Antoine d’Agata, or the Exaltation of Being
Corpus is an installation of texts, images and some audiovisual materials created by Antoine d’Agata. It takes a closer look at the trajectory of a person writing incessantly the same scenario of a turbulent life, giving the audience a chance to follow that trajectory to the black of the rabbit hole. Sound, imagination, video and text meet at the edge of the abyss d’Agata’s works often peep into, creating a dense experience for the audience. You are led into the dark, the subconsciuos and the intimate without fear or shame, maybe with a dose of voyeurism provoked by the curiosity of a man who would never cross the line of taboo but would surely explore it – though powerless to acknowledge this even to himself.
Antoine d’Agata was born in 1961 in Marseille. He left France in his early twenties and after a series of travels settled in New York in the early 1990s, enrolling in a course at the International Center of Photography where he studied under the tutelage of Larry Clark and Nan Goldin while taking an internship at the Magnum editorial department. Contrary to expectations, on returning to France d’Agata did not start working as a photographer and his life went into a 4-year cameraless hiatus.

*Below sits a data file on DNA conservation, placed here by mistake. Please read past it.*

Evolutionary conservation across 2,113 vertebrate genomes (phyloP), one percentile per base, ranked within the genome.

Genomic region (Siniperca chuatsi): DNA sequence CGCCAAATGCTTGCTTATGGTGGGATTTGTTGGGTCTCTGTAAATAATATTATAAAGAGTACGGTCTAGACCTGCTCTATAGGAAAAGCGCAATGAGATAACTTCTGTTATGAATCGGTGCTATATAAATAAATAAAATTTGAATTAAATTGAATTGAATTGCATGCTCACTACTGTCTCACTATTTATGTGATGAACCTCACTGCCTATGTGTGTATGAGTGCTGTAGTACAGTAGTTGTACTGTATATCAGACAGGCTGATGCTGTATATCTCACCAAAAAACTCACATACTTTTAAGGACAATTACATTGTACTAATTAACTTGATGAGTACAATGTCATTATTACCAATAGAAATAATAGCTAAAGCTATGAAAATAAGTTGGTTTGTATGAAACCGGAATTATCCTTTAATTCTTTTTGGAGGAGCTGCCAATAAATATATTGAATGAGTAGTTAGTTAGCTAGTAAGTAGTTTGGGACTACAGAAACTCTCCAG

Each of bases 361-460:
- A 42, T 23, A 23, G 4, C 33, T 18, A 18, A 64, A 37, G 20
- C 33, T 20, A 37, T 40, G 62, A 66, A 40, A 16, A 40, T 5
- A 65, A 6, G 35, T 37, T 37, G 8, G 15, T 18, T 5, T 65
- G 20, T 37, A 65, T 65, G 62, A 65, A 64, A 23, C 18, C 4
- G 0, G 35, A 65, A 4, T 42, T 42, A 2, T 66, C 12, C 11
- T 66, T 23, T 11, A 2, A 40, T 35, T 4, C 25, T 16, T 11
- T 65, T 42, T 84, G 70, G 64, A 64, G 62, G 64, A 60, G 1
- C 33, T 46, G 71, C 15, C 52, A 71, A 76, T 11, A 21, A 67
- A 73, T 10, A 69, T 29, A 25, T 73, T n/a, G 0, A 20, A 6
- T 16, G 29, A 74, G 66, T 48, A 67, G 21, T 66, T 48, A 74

Returning to the profession in 1997, a year later he published his first photobooks: De Mala Muerte and Mala Noche. His work started selling almost immediately through the Vu Gallery. In 2001, after the publication of Hometown, d’Agata won the Niépce Prize for young photographers in France. This was followed by regular publications and a few films.
In 2008 d’Agata became a full member of Magnum Photos, and in 2009 he was the subject of a documentary film called The Cambodian Room: Situations with Antoine d'Agata.
His work deals with addiction, sex, personal obsessions, prostitution and other topics widely considered taboo.